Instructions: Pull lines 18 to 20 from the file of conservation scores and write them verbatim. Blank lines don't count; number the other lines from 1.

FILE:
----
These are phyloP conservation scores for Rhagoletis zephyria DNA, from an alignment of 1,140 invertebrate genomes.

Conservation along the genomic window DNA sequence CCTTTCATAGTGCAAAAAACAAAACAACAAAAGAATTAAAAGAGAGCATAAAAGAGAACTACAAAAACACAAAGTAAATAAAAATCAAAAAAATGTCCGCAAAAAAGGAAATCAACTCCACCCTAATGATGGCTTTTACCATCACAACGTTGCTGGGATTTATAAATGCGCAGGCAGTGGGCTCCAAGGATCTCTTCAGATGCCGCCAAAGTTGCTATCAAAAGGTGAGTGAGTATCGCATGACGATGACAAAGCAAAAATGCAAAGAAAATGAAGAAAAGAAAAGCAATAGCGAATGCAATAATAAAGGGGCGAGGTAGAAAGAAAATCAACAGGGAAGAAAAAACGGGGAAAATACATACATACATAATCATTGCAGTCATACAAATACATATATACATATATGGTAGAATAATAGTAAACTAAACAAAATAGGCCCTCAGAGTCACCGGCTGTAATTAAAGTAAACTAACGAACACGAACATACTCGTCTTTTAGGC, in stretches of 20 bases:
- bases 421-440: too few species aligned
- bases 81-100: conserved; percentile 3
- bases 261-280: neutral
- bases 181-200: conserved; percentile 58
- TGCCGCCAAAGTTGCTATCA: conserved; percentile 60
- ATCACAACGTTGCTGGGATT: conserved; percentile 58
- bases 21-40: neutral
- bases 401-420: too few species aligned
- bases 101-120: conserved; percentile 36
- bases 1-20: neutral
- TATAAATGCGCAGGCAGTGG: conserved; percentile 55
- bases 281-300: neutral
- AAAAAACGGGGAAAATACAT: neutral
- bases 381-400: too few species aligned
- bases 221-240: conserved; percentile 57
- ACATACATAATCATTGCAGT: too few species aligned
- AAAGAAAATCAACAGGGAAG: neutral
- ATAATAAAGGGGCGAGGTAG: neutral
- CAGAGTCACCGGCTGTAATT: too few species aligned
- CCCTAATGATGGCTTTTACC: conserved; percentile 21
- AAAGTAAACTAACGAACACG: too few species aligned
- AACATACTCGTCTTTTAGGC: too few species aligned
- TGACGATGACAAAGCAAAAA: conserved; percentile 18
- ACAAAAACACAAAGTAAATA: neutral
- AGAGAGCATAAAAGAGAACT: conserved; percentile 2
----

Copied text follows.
- ACATACATAATCATTGCAGT: too few species aligned
- AAAGAAAATCAACAGGGAAG: neutral
- ATAATAAAGGGGCGAGGTAG: neutral